Back in the day when I worked full-time at an environmental nonprofit, I had a boss named Shelley.
Shelley had blond hair that she wore pulled back in a ponytail; a permanently cheerful disposition; a special fondness for wine; and an English accent hailing from "the Black Country" that I found so utterly charming that I would at times unconsciously mimic it back to her, without realizing until later how annoying this must have been.
I adored Shelley for more reasons than just her delightful accent, including her belief that anything was possible; that we needed to think bigger if we were going to become the organization the CEO envisioned; and that an individual should only do exactly as she wants to do -- because therein lies the key to her genius.
Once, I observed to her that a certain process I was in charge of seemed redundant and unnecessary and made me want to stick forks in my eyes.
Shelley grinned and advised me not to do it.
"But people will get mad," I said.
"Let them get mad," she said, as though this would have precisely zero consequences.
After six months of working under her wing, the team was called into the conference room and informed that Shelley would be making a lateral shift out of our department to become the "Director of Innovation," a position that until now had not existed -- and that I had helped her strategize over after-hours glasses of pinot noir.
Although the promotion meant more room to play for Shelley, I left the meeting trying and failing to hold back tears, imagining the Type A neuroses and condescending tone of voice belonging to the horrible new boss I was sure to inherit in her stead.
Others, however, rankled for different reasons; namely the fact that Shelley hadn't raised much money at all in the year she was Head of Development -- and now she was getting promoted?
And, by the way, what does a "Director of Innovation" do -- exactly?
While some gossiped resentfully about unfairness and favoritism;
I saw Shelley's move as proof of how malleable "reality" truly is -- and the extent to which our outcome depends on whether and how we give ourselves permission to re-imagine and shape the kind of world we live in.
A few months before we both left the organization, Shelley gave me a present: a book called "Finite and Infinite Games, which has since given me a whole new lens for looking at this kind of question.
Here is the central distinction the book makes:
A finite game is played to win. It depends on boundaries, "others," competition, and a set of rules that does not change during the course of play.
Finite games rely on an implicit script and the performance of roles. They are inherently "serious" because everyone tacitly agrees to take them seriously in the effort to win.
War is the consummate finite game, with clear winners and losers. Less obvious are the smaller ones we play every day, especially in the workplace, where we are expected to perform roles according to set expectations -- or risk offending others with the truth of our human fluidity, as Shelley did.
To take another example, a woman asked me recently to help her develop a pitch statement for a career fair she was attending that night. Implicit in her request was the assumption of a finite game: I need to develop a script that will help me better perform my role as a job-seeker and therefore help me win (i.e. get a job).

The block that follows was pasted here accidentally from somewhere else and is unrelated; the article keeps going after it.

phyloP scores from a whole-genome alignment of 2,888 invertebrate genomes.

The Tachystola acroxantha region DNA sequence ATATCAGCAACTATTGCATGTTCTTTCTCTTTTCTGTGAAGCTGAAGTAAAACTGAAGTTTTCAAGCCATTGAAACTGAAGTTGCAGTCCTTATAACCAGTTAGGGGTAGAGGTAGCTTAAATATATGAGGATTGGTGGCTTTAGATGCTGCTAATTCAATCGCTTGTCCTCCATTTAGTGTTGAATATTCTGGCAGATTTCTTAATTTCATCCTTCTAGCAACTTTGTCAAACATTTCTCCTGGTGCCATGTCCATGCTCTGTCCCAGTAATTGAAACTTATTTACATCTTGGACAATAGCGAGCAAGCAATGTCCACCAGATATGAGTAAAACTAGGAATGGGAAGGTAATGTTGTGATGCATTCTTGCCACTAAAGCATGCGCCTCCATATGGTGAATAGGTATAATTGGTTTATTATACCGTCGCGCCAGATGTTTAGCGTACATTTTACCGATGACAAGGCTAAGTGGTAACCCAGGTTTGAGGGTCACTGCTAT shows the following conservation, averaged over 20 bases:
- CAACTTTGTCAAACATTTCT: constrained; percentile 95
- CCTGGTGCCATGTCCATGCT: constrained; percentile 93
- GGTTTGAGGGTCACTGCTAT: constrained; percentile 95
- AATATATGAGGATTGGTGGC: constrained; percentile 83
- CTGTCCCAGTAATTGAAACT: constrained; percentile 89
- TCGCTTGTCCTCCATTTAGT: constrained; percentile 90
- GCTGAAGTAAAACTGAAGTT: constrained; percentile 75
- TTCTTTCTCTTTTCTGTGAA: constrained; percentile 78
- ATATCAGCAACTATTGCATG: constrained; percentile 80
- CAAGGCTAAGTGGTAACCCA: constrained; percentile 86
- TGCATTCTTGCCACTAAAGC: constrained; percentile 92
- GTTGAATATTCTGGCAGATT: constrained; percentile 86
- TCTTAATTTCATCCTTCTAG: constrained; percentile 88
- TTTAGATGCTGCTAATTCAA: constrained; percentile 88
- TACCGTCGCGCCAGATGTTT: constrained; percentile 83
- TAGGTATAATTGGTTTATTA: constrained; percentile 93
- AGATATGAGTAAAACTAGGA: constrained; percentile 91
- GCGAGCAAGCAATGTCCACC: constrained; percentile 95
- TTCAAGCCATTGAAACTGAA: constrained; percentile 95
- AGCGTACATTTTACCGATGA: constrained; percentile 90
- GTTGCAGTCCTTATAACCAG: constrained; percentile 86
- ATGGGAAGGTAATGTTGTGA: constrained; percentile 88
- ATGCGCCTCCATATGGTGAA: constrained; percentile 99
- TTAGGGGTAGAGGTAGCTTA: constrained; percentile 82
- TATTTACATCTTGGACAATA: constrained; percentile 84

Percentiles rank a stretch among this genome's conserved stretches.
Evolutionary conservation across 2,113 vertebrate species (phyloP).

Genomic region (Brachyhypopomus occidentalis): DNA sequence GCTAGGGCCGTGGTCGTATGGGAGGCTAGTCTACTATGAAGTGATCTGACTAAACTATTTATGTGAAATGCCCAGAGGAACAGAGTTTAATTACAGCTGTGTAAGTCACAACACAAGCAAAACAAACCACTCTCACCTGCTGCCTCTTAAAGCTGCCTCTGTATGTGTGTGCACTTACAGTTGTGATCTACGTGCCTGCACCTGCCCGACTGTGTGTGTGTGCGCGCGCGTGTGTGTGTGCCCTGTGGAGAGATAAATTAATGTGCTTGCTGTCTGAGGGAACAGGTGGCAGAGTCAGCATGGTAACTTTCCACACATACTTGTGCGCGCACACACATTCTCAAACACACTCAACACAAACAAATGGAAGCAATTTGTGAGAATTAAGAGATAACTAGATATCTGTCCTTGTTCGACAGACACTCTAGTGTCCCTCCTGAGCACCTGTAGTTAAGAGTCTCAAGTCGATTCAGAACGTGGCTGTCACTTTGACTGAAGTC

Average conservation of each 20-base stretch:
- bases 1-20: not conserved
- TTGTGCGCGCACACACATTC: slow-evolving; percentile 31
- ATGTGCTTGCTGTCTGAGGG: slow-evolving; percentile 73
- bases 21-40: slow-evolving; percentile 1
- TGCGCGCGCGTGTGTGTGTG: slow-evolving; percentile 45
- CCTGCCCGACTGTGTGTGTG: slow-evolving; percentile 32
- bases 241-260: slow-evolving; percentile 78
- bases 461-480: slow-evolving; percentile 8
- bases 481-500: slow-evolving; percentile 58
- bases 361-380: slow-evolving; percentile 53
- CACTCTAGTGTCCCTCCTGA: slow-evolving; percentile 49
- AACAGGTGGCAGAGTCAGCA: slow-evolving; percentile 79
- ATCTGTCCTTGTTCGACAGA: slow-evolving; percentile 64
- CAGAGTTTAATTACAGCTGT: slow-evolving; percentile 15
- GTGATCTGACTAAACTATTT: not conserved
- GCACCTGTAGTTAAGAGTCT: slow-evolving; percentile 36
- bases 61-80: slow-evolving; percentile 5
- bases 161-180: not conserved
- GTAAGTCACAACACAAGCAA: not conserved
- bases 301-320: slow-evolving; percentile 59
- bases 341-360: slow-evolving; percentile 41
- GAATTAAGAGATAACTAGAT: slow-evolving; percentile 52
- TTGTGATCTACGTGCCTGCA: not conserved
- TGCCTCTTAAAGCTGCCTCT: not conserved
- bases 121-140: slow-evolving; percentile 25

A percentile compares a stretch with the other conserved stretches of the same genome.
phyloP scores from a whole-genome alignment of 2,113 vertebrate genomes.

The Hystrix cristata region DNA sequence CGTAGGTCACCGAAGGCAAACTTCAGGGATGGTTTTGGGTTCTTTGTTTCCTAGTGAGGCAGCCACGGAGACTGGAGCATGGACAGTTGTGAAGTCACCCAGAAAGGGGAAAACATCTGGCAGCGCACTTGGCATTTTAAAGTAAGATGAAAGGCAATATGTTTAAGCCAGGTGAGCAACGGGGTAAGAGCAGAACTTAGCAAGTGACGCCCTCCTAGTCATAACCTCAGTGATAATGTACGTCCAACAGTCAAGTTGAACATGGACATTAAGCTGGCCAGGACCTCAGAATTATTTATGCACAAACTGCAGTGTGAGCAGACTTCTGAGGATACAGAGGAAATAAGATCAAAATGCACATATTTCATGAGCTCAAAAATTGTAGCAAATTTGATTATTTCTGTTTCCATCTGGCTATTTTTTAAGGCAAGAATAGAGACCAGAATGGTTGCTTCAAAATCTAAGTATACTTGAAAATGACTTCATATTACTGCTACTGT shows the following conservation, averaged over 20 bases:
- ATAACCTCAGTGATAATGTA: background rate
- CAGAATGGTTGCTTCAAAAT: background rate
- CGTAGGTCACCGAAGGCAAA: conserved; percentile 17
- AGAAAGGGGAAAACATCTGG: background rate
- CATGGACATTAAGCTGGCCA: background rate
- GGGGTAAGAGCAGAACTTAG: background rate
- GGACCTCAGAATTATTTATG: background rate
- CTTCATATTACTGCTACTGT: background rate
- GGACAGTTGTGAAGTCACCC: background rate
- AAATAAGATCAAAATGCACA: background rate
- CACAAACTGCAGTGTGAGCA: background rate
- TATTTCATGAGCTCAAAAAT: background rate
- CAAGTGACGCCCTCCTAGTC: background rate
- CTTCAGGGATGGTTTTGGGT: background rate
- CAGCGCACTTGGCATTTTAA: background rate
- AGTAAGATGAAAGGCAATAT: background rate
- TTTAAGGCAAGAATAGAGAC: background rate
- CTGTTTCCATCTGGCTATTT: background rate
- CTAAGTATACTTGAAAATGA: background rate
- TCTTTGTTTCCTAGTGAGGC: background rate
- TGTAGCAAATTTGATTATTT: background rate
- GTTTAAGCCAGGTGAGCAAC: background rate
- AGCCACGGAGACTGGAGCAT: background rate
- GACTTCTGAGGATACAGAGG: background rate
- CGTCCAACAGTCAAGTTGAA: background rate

Finite games are everywhere, if you know what to look for.
An infinite game, by contrast, is played for the purpose of continuing the play. For these, the rules change as the game is being played.
Culture, to take a broad view, is an infinite game; one that has no fixed boundaries, in which anyone can participate, and for which "the rules" are in constant flux.
In the career fair example, the infinite player is the one who shows up without a script or an agenda, who attends as a whole human being instead of a "job seeker," just to see what there is to see and meet who there is to meet -- without getting psyched out by the implicit power play and the perceived gravity of "what's at stake" if she doesn't "win."
And therein lies an important distinction: if the finite play for life is serious, then the infinite play of life is joyous.
"Infinite play resounds throughout with a kind of laughter; not a laughter at others who have come to an unexpected end, but laughter with others, with whom we have discovered that the end we thought we were coming to has unexpectedly opened." (25)
And who gets to play the infinite games?
Why, artists, of course. People like Shelley, who play with the rules just to see how it changes and advances the play.
"Poets -- inventors, makers, artists, storytellers, mythologists -- are not makers of actualities, but makers of possibilities... They do not "fit" into society, not because a place is denied them, but because they do not take their "places" seriously. They openly see its roles as theatrical, its styles as poses, its clothing costumes, its rules conventional, its crises performed..." (56)
"We are not artists by reason of having mastered certain skills or exercising certain techniques. Art has no scripted roles for its performers. It is precisely because it has none that it is art. Artistry can be found anywhere; indeed, it can only be found anywhere. One must be surprised by it... We do not watch artists to see what they will do; but watch what persons do, and discover the artistry in it." (56)
This week, if you find yourself struggling to perform a role according to the script of a finite game; I invite you to remember Shelley, and look for the infinite player within.
Trust me; she's in there. Just imagine what your life would be like, if everywhere you went, you played an infinite game instead.